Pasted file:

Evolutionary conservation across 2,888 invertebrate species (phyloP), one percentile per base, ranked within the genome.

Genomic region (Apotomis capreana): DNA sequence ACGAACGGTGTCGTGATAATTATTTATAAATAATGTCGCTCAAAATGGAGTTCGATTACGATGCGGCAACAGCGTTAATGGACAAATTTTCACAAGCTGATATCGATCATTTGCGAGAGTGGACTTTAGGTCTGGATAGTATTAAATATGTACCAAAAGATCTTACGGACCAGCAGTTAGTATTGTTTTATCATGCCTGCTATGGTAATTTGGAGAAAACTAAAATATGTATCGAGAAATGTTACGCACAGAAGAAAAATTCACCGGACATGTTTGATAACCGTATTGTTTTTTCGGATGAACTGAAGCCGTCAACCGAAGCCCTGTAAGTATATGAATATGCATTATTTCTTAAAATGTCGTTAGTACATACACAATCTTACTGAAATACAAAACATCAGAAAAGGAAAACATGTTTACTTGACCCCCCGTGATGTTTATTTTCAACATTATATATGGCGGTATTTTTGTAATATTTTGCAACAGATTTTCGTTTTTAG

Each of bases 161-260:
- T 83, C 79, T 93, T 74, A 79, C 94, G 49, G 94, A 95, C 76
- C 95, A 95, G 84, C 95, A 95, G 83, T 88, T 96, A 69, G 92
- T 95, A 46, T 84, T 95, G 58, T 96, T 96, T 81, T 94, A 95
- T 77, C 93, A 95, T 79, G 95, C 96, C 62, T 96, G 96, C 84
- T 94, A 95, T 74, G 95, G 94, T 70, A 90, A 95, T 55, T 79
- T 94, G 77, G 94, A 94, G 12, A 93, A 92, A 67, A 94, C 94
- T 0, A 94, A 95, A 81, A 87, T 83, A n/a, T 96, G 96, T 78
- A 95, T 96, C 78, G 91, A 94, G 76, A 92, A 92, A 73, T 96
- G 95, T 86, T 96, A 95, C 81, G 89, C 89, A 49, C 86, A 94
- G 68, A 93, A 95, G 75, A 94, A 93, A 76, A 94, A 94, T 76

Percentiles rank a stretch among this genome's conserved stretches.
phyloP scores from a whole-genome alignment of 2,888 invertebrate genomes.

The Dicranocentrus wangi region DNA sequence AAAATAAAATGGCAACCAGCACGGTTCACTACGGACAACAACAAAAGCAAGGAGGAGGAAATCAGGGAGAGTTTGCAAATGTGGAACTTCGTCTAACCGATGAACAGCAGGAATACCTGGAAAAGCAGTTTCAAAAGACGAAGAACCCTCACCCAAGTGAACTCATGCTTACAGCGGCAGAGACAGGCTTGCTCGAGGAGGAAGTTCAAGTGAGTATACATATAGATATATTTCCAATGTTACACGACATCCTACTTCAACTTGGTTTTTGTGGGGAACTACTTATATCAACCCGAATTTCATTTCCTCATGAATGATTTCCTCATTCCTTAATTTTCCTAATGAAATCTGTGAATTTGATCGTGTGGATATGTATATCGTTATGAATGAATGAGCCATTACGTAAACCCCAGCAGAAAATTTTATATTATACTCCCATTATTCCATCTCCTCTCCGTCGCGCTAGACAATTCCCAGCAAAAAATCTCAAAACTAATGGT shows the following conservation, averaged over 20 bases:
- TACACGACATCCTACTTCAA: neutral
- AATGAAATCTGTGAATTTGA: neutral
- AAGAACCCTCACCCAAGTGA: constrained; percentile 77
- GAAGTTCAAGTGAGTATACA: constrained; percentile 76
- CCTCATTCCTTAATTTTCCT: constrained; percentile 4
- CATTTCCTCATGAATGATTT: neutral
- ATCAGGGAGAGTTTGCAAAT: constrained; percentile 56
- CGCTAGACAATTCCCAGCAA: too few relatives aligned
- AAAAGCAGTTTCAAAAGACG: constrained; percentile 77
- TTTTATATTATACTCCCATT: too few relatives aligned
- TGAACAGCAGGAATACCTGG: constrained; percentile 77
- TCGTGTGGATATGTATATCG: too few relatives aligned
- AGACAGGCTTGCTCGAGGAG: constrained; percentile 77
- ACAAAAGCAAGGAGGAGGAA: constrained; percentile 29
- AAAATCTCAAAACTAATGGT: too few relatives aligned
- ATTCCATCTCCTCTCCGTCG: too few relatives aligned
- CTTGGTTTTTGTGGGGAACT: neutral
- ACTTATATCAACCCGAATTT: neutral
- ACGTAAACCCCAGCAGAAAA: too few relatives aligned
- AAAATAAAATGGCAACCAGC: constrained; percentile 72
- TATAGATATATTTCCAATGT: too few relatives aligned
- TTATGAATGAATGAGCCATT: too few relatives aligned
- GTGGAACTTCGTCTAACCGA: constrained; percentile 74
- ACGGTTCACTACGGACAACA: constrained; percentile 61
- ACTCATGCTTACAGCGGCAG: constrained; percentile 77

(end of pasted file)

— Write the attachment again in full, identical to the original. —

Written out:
Evolutionary conservation across 2,888 invertebrate species (phyloP), one percentile per base, ranked within the genome.

Genomic region (Apotomis capreana): DNA sequence ACGAACGGTGTCGTGATAATTATTTATAAATAATGTCGCTCAAAATGGAGTTCGATTACGATGCGGCAACAGCGTTAATGGACAAATTTTCACAAGCTGATATCGATCATTTGCGAGAGTGGACTTTAGGTCTGGATAGTATTAAATATGTACCAAAAGATCTTACGGACCAGCAGTTAGTATTGTTTTATCATGCCTGCTATGGTAATTTGGAGAAAACTAAAATATGTATCGAGAAATGTTACGCACAGAAGAAAAATTCACCGGACATGTTTGATAACCGTATTGTTTTTTCGGATGAACTGAAGCCGTCAACCGAAGCCCTGTAAGTATATGAATATGCATTATTTCTTAAAATGTCGTTAGTACATACACAATCTTACTGAAATACAAAACATCAGAAAAGGAAAACATGTTTACTTGACCCCCCGTGATGTTTATTTTCAACATTATATATGGCGGTATTTTTGTAATATTTTGCAACAGATTTTCGTTTTTAG

Each of bases 161-260:
- T 83, C 79, T 93, T 74, A 79, C 94, G 49, G 94, A 95, C 76
- C 95, A 95, G 84, C 95, A 95, G 83, T 88, T 96, A 69, G 92
- T 95, A 46, T 84, T 95, G 58, T 96, T 96, T 81, T 94, A 95
- T 77, C 93, A 95, T 79, G 95, C 96, C 62, T 96, G 96, C 84
- T 94, A 95, T 74, G 95, G 94, T 70, A 90, A 95, T 55, T 79
- T 94, G 77, G 94, A 94, G 12, A 93, A 92, A 67, A 94, C 94
- T 0, A 94, A 95, A 81, A 87, T 83, A n/a, T 96, G 96, T 78
- A 95, T 96, C 78, G 91, A 94, G 76, A 92, A 92, A 73, T 96
- G 95, T 86, T 96, A 95, C 81, G 89, C 89, A 49, C 86, A 94
- G 68, A 93, A 95, G 75, A 94, A 93, A 76, A 94, A 94, T 76

Percentiles rank a stretch among this genome's conserved stretches.
phyloP scores from a whole-genome alignment of 2,888 invertebrate genomes.

The Dicranocentrus wangi region DNA sequence AAAATAAAATGGCAACCAGCACGGTTCACTACGGACAACAACAAAAGCAAGGAGGAGGAAATCAGGGAGAGTTTGCAAATGTGGAACTTCGTCTAACCGATGAACAGCAGGAATACCTGGAAAAGCAGTTTCAAAAGACGAAGAACCCTCACCCAAGTGAACTCATGCTTACAGCGGCAGAGACAGGCTTGCTCGAGGAGGAAGTTCAAGTGAGTATACATATAGATATATTTCCAATGTTACACGACATCCTACTTCAACTTGGTTTTTGTGGGGAACTACTTATATCAACCCGAATTTCATTTCCTCATGAATGATTTCCTCATTCCTTAATTTTCCTAATGAAATCTGTGAATTTGATCGTGTGGATATGTATATCGTTATGAATGAATGAGCCATTACGTAAACCCCAGCAGAAAATTTTATATTATACTCCCATTATTCCATCTCCTCTCCGTCGCGCTAGACAATTCCCAGCAAAAAATCTCAAAACTAATGGT shows the following conservation, averaged over 20 bases:
- TACACGACATCCTACTTCAA: neutral
- AATGAAATCTGTGAATTTGA: neutral
- AAGAACCCTCACCCAAGTGA: constrained; percentile 77
- GAAGTTCAAGTGAGTATACA: constrained; percentile 76
- CCTCATTCCTTAATTTTCCT: constrained; percentile 4
- CATTTCCTCATGAATGATTT: neutral
- ATCAGGGAGAGTTTGCAAAT: constrained; percentile 56
- CGCTAGACAATTCCCAGCAA: too few relatives aligned
- AAAAGCAGTTTCAAAAGACG: constrained; percentile 77
- TTTTATATTATACTCCCATT: too few relatives aligned
- TGAACAGCAGGAATACCTGG: constrained; percentile 77
- TCGTGTGGATATGTATATCG: too few relatives aligned
- AGACAGGCTTGCTCGAGGAG: constrained; percentile 77
- ACAAAAGCAAGGAGGAGGAA: constrained; percentile 29
- AAAATCTCAAAACTAATGGT: too few relatives aligned
- ATTCCATCTCCTCTCCGTCG: too few relatives aligned
- CTTGGTTTTTGTGGGGAACT: neutral
- ACTTATATCAACCCGAATTT: neutral
- ACGTAAACCCCAGCAGAAAA: too few relatives aligned
- AAAATAAAATGGCAACCAGC: constrained; percentile 72
- TATAGATATATTTCCAATGT: too few relatives aligned
- TTATGAATGAATGAGCCATT: too few relatives aligned
- GTGGAACTTCGTCTAACCGA: constrained; percentile 74
- ACGGTTCACTACGGACAACA: constrained; percentile 61
- ACTCATGCTTACAGCGGCAG: constrained; percentile 77